Seeds of Empire: Cotton, Slavery, and the Transformation of the Texas Borderlands, 1800-1850

Seeds of Empire: Cotton, Slavery, and the Transformation of the Texas Borderlands, 1800-1850

Seeds of Empire: Cotton, Slavery, and the Transformation of the Texas Borderlands, 1800-1850

Seeds of Empire: Cotton, Slavery, and the Transformation of the Texas Borderlands, 1800-1850

Synopsis

By the late 1810s, a global revolution in cotton had remade the U.S.-Mexico border, bringing wealth and waves of Americans to the Gulf Coast while also devastating the lives and villages of Mexicans in Texas. In response, Mexico threw open its northern territories to American farmers in hopes that cotton could bring prosperity to the region. Thousands of Anglo-Americans poured into Texas, but their insistence that slavery accompany them sparked pitched battles across Mexico. An extraordinary alliance of Anglos and Mexicans in Texas came together to defend slavery against abolitionists in the Mexican government, beginning a series of fights that culminated in the Texas Revolution. In the aftermath, Anglo-Americans rebuilt the Texas borderlands into the most unlikely creation: the first fully committed slaveholders' republic in North America. Seeds of Empire tells the remarkable story of how the cotton revolution of the early nineteenth century transformed northeastern Mexico into the western edge of the United States, and how the rise and spectacular collapse of the Republic of Texas as a nation built on cotton and slavery proved to be a blueprint for the Confederacy of the 1860s.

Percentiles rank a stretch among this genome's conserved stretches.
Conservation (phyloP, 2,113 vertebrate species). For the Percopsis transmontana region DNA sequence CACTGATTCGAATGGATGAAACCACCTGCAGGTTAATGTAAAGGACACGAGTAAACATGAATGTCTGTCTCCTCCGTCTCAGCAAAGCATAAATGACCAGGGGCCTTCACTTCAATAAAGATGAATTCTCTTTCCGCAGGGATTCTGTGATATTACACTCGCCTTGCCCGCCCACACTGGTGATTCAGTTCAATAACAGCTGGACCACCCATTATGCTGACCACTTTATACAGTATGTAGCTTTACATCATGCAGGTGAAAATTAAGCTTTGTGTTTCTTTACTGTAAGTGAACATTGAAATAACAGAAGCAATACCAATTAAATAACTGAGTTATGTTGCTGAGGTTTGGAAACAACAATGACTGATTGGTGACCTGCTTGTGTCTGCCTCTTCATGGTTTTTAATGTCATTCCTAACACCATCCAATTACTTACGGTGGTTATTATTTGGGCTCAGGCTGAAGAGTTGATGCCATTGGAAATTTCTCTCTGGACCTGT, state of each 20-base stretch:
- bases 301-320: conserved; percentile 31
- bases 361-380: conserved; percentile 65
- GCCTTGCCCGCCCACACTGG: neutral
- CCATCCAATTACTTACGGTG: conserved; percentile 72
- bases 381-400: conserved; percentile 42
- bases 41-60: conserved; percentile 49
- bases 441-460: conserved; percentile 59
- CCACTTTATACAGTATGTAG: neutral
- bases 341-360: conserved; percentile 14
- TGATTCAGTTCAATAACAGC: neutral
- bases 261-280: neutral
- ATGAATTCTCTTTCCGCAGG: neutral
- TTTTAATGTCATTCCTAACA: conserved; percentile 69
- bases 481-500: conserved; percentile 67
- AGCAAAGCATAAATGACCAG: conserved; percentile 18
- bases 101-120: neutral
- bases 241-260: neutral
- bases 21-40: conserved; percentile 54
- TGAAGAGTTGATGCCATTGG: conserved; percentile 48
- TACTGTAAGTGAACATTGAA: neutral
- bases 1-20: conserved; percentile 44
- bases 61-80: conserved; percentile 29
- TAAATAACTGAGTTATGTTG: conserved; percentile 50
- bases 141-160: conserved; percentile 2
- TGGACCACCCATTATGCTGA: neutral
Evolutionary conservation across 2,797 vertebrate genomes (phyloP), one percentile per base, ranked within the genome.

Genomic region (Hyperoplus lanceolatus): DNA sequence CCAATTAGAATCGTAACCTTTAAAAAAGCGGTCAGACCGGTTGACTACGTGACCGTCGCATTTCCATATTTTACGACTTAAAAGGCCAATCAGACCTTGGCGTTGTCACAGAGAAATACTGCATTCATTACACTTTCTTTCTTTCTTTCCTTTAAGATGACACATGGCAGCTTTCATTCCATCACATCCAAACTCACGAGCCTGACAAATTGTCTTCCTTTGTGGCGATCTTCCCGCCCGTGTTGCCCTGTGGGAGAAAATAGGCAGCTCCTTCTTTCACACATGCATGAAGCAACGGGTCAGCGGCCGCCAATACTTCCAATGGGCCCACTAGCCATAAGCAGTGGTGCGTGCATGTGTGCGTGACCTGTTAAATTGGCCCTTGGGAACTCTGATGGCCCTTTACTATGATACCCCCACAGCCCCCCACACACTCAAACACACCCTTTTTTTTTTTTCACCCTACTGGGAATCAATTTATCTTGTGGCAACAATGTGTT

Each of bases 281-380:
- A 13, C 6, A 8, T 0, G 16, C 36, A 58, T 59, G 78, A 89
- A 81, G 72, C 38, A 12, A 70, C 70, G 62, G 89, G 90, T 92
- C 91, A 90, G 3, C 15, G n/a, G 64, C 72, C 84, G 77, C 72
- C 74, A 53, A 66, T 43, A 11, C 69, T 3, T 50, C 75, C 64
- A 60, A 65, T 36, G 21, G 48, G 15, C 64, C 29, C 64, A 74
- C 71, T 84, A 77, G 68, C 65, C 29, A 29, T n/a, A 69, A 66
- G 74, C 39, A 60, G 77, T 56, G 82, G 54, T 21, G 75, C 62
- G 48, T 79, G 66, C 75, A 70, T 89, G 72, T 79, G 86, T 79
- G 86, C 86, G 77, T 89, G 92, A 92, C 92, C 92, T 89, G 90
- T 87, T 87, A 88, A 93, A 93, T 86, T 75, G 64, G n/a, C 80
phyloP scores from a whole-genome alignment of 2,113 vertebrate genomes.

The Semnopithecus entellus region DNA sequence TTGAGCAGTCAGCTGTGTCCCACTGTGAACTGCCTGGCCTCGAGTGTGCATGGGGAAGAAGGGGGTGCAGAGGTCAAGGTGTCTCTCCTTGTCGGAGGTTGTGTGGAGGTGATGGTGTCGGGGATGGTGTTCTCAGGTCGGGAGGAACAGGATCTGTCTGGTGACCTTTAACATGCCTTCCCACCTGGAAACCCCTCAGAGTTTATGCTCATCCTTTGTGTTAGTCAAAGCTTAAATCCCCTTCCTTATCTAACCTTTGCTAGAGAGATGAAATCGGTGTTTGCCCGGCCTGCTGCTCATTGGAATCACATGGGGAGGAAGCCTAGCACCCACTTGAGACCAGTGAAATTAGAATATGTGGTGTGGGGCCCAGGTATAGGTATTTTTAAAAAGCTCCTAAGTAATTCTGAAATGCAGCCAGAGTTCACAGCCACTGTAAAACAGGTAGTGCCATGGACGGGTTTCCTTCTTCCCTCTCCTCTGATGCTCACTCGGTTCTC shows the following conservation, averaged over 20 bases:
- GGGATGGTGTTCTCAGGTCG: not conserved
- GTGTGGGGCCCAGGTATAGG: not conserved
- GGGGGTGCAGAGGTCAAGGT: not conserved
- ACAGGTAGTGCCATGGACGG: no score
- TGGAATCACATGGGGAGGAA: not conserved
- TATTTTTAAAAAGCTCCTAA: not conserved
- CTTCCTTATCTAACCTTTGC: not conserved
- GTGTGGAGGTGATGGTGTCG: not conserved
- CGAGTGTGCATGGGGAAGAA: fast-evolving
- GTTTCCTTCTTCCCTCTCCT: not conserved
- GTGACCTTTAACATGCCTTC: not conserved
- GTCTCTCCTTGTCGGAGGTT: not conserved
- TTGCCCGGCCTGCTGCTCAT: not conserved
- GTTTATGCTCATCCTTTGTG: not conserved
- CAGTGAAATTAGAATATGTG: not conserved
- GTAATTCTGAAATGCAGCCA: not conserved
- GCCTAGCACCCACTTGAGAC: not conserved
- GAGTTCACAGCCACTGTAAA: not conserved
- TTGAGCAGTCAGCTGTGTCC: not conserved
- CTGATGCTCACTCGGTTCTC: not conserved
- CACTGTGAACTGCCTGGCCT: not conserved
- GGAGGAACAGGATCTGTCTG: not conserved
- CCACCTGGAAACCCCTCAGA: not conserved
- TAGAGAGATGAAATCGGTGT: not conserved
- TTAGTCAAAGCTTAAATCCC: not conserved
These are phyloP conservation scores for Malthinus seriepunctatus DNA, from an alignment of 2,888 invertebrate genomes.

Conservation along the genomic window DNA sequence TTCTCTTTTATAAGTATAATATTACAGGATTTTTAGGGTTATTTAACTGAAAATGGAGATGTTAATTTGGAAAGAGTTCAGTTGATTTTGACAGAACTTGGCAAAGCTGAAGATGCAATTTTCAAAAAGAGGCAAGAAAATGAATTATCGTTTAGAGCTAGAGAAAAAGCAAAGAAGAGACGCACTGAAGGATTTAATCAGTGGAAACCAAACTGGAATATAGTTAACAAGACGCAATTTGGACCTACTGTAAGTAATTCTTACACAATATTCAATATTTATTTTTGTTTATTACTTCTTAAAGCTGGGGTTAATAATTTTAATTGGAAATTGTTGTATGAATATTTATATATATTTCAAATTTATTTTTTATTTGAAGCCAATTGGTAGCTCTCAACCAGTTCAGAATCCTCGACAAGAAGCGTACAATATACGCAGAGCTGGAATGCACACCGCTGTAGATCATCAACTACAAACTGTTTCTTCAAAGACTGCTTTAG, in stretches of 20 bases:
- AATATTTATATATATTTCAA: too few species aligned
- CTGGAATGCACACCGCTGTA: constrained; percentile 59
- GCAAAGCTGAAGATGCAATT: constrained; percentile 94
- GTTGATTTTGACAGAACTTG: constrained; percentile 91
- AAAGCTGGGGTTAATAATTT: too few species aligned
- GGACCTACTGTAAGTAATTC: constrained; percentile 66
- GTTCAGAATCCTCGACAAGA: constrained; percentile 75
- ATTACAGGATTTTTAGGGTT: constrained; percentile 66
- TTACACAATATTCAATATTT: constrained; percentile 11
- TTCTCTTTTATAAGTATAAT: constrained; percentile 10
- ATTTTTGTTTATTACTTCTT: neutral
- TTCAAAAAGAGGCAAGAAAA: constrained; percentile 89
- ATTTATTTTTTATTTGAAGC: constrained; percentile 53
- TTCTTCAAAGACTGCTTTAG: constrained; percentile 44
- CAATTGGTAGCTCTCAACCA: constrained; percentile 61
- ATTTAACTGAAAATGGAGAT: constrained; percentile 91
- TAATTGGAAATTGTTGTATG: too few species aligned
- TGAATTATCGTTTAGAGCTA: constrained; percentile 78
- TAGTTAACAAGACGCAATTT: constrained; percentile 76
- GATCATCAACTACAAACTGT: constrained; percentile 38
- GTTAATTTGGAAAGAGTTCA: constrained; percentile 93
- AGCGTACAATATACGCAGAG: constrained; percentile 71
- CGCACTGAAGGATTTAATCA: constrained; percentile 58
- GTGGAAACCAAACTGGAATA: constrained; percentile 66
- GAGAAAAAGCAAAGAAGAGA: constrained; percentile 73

Excerpt

Riding two stolen horses and a mule, three runaway slaves—Marian, Richard, and Tivi—waded across the Sabine River during the depths of winter in late 1819. Reasoning that the laws that made them slaves in the United States could not follow them into New Spain, the fugitives had escaped their master in western Louisiana, a cotton planter named James Kirkham, in hopes of making their way into the Spanish province of Texas. Carrying what little food they could, the runaways moved quickly to avoid pursuit, following a scattered trail that ran through western Louisiana on its way into northern New Spain. Once across the river that marked the international border, the band pushed through dense forests of pines, oaks, and cedars as they continued west in search of freedom and new lives.

Not far beyond the Sabine, the runaways came upon a detachment of Spanish soldiers camped along the roadside. Probably in hopes of asylum, and perhaps because none of them knew the geography of the region, Marian, Richard, and Tivi marched into the camp and surrendered themselves. The troops took them into custody and escorted them 350 miles southwest to San Antonio, the Spanish capital of Texas, where they were presented to Governor Antonio Martínez. Lacking the resources to hold or feed them, Martínez soon decided to send the fugitives another 300 miles south to Monterrey, Nuevo León, where they could be housed and interrogated.

The runaways soon had a chance to tell their story. Speaking through an interpreter, with a clerk nearby to transcribe the exchanges, Spanish officers asked Marian, Richard, and Tivi why they had run from the United States. One by one, the runaways recounted their escape from James Kirkham’s plantation, defending their actions by describing the cruelty of their master. Richard testified that Kirkham’s brutality pushed him to cross into Spanish territory “because he wished for freedom.” Marian said much the same, recounting the “very bad treatment” that . . .

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